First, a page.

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Vol. 5 No. 7 September 2006

The pros and cons of portable storage

IT managers who support home users, branch offices or employees who frequently travel may be tempted to equip them with new portable storage devices that are easy to set up and use, and may also increase the chances that users will actually back up their systems. At the same time, these devices can introduce major security holes and could even prevent files from being backed up to an organization's centralized backup systems. Portable storage devices are smaller and have more capacity than ever. They run the gamut from tiny, inexpensive flash drives that store as much as 8GB and USB disk drives that fit inside a shirt pocket, to shoebox-sized NAS devices that provide file and print services for less than $1,000. There are countless examples of these devices. Pexagon Technology's Store-It Drive is typical of small drives; it comes in both 2.5-inch and 3.5-inch models, and attaches via USB 2.0. Olixir Technologies' Mobile DataVault 3DX can connect via USB 2.0, FireWire, an external SATA connector or it can be installed in a ...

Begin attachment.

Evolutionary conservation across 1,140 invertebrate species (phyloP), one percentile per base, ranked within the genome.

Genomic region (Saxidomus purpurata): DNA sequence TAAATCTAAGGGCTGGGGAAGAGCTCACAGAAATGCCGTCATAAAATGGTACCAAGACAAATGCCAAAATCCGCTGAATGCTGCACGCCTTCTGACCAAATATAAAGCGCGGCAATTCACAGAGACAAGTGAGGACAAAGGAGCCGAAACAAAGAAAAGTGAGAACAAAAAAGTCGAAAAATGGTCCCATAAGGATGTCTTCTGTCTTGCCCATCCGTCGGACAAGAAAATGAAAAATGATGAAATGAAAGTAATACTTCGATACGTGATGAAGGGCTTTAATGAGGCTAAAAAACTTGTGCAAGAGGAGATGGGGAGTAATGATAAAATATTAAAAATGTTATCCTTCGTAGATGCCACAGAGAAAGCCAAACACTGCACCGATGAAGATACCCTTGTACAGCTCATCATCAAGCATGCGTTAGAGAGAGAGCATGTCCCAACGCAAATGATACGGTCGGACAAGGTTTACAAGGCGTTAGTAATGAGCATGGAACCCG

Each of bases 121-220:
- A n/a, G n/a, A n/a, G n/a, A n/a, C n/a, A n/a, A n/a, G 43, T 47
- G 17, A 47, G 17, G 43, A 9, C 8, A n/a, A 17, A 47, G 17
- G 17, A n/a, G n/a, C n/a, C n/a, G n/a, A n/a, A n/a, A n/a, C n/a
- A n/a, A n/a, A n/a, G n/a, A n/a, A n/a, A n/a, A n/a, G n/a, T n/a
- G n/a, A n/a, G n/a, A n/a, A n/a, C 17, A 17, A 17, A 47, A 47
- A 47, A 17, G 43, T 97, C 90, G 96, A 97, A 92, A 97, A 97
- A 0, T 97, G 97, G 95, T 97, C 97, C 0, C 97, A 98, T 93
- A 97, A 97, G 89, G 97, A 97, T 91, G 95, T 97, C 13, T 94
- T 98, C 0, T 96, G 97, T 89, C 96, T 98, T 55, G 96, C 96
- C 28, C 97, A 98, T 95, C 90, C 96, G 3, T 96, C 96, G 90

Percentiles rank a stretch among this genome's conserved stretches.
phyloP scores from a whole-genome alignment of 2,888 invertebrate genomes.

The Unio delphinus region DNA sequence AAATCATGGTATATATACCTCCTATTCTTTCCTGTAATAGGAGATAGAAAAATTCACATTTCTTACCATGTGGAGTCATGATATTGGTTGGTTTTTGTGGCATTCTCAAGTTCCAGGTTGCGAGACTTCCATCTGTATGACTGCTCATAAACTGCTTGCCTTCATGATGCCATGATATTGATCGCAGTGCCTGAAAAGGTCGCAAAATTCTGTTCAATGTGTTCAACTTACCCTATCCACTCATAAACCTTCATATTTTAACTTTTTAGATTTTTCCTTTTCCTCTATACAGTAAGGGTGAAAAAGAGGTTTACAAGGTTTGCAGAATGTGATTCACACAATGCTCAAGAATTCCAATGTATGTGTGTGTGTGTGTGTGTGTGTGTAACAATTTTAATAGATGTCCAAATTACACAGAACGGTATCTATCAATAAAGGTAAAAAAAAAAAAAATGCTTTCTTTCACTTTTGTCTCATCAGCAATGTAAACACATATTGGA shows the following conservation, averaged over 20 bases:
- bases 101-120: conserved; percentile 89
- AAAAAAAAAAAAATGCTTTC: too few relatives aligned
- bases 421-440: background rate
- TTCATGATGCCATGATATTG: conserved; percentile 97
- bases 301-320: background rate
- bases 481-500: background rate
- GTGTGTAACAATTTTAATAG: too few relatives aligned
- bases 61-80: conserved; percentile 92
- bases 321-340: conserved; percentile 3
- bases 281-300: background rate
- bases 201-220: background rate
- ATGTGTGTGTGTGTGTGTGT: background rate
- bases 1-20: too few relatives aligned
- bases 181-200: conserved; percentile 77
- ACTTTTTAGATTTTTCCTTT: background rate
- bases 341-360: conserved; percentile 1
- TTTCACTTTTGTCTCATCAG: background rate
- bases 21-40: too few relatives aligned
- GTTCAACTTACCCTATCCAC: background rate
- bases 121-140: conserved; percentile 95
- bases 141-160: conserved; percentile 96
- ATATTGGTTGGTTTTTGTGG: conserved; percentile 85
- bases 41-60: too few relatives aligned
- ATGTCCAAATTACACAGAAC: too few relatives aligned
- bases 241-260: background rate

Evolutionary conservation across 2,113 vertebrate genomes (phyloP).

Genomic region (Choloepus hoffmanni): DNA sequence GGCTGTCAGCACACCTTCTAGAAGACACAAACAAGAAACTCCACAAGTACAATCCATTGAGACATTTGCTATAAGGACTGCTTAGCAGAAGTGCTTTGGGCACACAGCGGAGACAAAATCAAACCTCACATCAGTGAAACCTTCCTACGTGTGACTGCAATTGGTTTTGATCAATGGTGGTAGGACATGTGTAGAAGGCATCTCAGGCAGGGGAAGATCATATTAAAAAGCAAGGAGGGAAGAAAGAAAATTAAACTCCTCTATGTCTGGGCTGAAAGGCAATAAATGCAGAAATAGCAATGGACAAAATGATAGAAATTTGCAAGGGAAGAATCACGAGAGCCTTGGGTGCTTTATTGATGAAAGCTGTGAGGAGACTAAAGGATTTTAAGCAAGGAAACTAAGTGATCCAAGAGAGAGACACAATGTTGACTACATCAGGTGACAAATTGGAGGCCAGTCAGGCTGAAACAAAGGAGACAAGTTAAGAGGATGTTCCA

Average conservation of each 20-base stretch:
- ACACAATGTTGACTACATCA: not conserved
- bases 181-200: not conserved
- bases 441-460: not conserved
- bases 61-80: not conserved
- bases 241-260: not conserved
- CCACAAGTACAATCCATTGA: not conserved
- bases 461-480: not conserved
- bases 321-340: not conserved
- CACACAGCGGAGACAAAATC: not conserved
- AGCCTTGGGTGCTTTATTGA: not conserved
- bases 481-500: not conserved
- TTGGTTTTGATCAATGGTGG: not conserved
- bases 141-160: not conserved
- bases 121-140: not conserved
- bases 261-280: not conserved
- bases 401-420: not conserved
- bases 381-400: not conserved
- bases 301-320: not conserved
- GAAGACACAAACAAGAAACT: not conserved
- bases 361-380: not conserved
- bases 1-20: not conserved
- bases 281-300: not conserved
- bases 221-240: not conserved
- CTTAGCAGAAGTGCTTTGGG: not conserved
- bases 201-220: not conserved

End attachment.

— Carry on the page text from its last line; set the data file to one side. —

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Features in this issue

  • Tricky backup for SharePoint

  • CDP: Look before you leap

    Some pundits have postulated that continuous data protection (CDP) will replace backup. But is that just new technology hyperbole or is CDP a must-have technology?

  • Backup-to-disk performance tuning

    Disk-based backup can lower costs, reduce complexity and add scalability. But to achieve top performance, you'll need to do lots of benchmarking and watch for poorly configured production storage.

Columns in this issue

  • Backup best practices are always evolving

    Some new advances in backup, such as virtual tape libraries, represent evolutionary enhancements to the traditional backup process, while others like continuous data protection and single-instance storage are potentially far more transformational.

  • 10 points to consider before deploying an e-mail archive

    Selecting an e-mail archiving application based solely on features and functions may result in unexpected administration costs. Consider these 10 points before deploying an e-mail archiver.

  • Some small tech upstarts might play big roles

    Storage Bin: The big storage vendors are always trying to steal a piece of each other's pie. But some small tech upstarts might play big parts in determining who comes out on top.

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